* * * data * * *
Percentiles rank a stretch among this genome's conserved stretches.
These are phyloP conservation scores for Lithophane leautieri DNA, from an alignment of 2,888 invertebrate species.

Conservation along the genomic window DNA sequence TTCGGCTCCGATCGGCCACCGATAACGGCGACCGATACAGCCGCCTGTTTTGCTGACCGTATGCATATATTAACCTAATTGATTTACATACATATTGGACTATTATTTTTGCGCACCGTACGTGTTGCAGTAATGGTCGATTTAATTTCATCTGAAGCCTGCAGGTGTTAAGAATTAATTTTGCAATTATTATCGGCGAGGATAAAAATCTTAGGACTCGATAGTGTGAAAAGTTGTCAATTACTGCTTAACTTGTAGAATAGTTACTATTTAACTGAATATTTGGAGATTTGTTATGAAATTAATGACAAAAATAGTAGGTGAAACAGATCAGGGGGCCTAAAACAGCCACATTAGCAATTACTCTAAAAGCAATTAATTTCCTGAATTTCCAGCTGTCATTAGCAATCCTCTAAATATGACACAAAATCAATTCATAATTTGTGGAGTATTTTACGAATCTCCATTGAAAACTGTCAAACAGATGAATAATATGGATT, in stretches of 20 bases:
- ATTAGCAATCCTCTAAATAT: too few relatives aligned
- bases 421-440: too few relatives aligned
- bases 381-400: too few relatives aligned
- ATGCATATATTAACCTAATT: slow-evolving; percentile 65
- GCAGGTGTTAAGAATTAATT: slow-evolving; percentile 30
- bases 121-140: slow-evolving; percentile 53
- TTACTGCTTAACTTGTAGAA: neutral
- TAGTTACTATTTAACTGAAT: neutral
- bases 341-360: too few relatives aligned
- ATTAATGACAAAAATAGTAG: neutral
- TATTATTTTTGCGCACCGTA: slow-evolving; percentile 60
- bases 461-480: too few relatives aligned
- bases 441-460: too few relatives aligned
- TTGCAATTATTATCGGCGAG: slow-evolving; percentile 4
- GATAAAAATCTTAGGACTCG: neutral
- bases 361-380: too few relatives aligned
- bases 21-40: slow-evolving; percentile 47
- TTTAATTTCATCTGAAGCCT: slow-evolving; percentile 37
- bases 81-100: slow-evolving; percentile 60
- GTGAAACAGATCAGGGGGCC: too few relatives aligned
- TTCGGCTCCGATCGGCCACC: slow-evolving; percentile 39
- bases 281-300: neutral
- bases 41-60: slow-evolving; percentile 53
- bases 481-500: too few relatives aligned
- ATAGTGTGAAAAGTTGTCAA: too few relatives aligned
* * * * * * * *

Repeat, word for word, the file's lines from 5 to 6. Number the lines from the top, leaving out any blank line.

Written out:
- bases 421-440: too few relatives aligned
- bases 381-400: too few relatives aligned